At the Katowice Climate Change Conference, December 2018, member countries agreed the ‘rulebook’ for implementing the 2015 Paris Agreement into practice – in particular how emissions would be measured and progress in reducing emissions tracked. However, the Conference did not tackle the question of how countries would increase their targets to reduce emissions of greenhouse gases. By 2020, countries must show how they have met the targets that they set back in 2008.
Carbon emissions appear to be on the increase – largely due to increased use of coal, oil and natural gas. Atmospheric CO2 levels reached 405.5 ppm in 2017 compared with pre-industrial levels of 280 ppm. A number of countries at the Katowice Conference failed to support the proposals completely – these include the USA, Russia, Australia, Saudi Arabia and Kuwait – coal-, oil- and natural gas- producers.
Agriculture, too, has a major impact. The major culprits are meat and dairy producers. These account for 18% of calories and 37% of protein, but account for over 80% of farmland and 60% of agricultural greenhouse gases. Without meat and dairy production, global farmland could be reduced by over 75% (Poore and Nemecek, 2018). They also found that freshwater aquaculture was also damaging – fish excreta and uneaten food at the bottom of fish cages lead to anaerobic conditions and produce methane.
In a report called Hothouse Earth Hans Joachim Schellnhuber suggested that the term ‘global heating;’ should be used instead of global warming. He suggested that the rise in global temperature has moved the Earth out of the ‘comfort zone’ and now poses a threat to humanity. Moreover, the UK Met Office announced that the 2018 heatwave was thirty times more likely due to human climate change. It also announced that the Earth is looking at warming of between 2.5°C and 4.5°C, a situation which could cause the Earth to release more carbon rather than to absorb it.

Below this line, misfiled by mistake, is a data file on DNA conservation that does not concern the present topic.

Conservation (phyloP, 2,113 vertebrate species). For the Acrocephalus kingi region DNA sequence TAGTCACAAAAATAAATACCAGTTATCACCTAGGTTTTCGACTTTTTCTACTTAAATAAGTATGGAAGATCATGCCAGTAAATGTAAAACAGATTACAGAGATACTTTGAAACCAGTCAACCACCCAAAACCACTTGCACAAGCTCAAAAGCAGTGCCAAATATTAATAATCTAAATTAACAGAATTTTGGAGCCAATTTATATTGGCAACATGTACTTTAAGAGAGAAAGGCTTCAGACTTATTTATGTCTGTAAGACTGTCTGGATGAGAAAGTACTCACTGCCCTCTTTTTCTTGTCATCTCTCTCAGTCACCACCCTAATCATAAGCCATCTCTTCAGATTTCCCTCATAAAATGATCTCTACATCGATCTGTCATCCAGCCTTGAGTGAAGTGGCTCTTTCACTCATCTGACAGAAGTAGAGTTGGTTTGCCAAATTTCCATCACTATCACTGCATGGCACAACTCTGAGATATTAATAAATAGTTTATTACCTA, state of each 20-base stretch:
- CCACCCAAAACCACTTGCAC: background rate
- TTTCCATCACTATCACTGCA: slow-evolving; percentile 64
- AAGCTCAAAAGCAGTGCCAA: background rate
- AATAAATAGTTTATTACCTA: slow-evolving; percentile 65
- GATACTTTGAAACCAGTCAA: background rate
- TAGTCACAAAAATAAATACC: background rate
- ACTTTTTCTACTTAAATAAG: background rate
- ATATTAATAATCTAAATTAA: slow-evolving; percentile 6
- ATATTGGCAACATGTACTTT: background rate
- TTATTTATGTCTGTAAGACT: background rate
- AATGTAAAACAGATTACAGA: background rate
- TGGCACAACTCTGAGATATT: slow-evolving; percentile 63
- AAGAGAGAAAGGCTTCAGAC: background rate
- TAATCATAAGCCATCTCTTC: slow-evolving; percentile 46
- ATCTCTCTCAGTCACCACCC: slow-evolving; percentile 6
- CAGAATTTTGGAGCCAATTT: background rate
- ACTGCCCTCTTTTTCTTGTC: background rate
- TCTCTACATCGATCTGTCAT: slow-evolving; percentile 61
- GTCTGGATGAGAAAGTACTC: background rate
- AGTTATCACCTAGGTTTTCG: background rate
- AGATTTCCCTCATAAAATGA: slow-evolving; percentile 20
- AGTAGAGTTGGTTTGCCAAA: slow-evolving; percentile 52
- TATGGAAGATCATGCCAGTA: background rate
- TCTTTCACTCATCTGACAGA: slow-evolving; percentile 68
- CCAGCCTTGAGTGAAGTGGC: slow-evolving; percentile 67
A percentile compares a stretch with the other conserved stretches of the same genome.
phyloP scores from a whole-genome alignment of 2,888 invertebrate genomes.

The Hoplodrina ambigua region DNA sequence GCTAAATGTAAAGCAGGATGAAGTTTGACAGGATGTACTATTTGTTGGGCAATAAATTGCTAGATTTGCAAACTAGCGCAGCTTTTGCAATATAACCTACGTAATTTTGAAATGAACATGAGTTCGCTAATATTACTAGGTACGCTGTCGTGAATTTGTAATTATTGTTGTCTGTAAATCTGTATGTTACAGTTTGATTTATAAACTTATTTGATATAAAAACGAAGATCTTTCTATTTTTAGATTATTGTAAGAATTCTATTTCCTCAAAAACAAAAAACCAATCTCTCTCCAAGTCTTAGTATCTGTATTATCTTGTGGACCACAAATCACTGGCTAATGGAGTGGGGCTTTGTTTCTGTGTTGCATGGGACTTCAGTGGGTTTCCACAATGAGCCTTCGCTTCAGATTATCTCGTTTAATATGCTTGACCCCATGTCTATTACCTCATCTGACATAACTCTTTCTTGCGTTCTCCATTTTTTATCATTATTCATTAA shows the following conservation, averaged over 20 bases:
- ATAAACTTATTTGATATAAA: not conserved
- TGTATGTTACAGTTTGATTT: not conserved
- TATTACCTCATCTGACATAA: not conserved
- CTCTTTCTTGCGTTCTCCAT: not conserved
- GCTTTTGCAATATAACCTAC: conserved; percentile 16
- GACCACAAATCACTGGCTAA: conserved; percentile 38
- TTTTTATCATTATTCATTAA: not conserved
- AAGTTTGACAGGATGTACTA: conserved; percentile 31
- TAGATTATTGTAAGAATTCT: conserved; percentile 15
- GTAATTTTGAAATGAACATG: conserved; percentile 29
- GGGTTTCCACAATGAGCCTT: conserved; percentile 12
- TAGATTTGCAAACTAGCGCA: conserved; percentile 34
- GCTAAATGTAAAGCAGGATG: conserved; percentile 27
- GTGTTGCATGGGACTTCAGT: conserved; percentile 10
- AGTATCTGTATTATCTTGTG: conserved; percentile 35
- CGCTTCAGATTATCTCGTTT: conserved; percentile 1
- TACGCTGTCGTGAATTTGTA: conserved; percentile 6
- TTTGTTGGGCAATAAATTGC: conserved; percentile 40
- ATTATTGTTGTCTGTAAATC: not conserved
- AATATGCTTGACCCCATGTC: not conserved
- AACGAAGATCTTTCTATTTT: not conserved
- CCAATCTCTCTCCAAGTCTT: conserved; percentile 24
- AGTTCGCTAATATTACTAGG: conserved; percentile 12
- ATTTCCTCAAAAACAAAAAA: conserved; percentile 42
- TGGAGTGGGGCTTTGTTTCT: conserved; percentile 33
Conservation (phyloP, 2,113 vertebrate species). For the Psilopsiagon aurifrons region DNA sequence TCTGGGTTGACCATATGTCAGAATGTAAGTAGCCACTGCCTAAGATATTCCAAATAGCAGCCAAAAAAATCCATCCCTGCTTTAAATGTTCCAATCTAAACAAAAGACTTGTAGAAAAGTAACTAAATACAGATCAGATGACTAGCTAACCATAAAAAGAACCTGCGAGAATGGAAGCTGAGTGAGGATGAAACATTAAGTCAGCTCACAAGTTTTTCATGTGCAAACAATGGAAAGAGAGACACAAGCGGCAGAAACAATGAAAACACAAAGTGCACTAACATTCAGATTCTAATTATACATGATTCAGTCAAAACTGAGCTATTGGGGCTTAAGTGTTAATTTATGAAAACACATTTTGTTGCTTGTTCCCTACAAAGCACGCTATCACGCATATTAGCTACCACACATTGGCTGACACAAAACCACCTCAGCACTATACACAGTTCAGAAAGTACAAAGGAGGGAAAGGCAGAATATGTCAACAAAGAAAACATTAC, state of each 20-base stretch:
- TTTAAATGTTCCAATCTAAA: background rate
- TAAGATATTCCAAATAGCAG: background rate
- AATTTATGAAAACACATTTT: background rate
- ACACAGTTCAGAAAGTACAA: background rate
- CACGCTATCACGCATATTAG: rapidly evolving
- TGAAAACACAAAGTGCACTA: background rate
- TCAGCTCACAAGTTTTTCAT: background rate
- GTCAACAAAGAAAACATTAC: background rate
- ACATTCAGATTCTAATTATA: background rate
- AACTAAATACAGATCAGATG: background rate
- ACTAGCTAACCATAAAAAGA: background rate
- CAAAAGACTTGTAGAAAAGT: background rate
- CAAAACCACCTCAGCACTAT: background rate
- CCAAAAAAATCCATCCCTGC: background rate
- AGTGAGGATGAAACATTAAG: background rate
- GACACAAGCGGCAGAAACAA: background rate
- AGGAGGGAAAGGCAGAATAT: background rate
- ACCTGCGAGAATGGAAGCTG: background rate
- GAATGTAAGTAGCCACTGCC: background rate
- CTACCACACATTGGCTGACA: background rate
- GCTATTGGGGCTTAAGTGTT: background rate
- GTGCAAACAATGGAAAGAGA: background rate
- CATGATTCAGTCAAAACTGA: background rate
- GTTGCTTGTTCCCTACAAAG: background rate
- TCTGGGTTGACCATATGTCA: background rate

There is a risk that the Earth is entering a new climate phase – hothouse Earth – in which the climate will stabilize at a much higher temperature than scientists desire. Like the UK Met Office they suggest that it could be as much as 4–5°C higher than pre-industrial levels and warn that sea levels could be some 10–60m higher than today. This would be much greater than anything over the last 1.2 million years (the Holocene).
To avoid hothouse Earth, there has to be a reduction in greenhouse gas emissions and increased (or new) carbon sinks such, whether natural or man-made, such as improved forest-, agricultural- and soil-management, conservation of biodiversity, and carbon capture and storage. To achieve a ‘stable’ climate, there will need to be effective governance at a global level, with much greater emphasis on global planetary concerns in trade, economic growth and technological development – rather than the nationalistic vales and protectionism that has characterised much of the world over the last decade. A different viewpoint is held by Poore and Nemecek (2018) who state that the biggest single way to reduce personal environmental impact is to avoid meat and dairy products.
Steffen, W., et al., 2018, Trajectories of the Earth System in the Anthropocene, www.pnas.org/cgi/doi/10.1073/pnas.1810141115
Poore, J., and Nemecek, T., 2018, Reducing food’s environmental impact through producers and consumers, Science, 360 (6392) 987-992
Global warming should be called global heating, says key scientist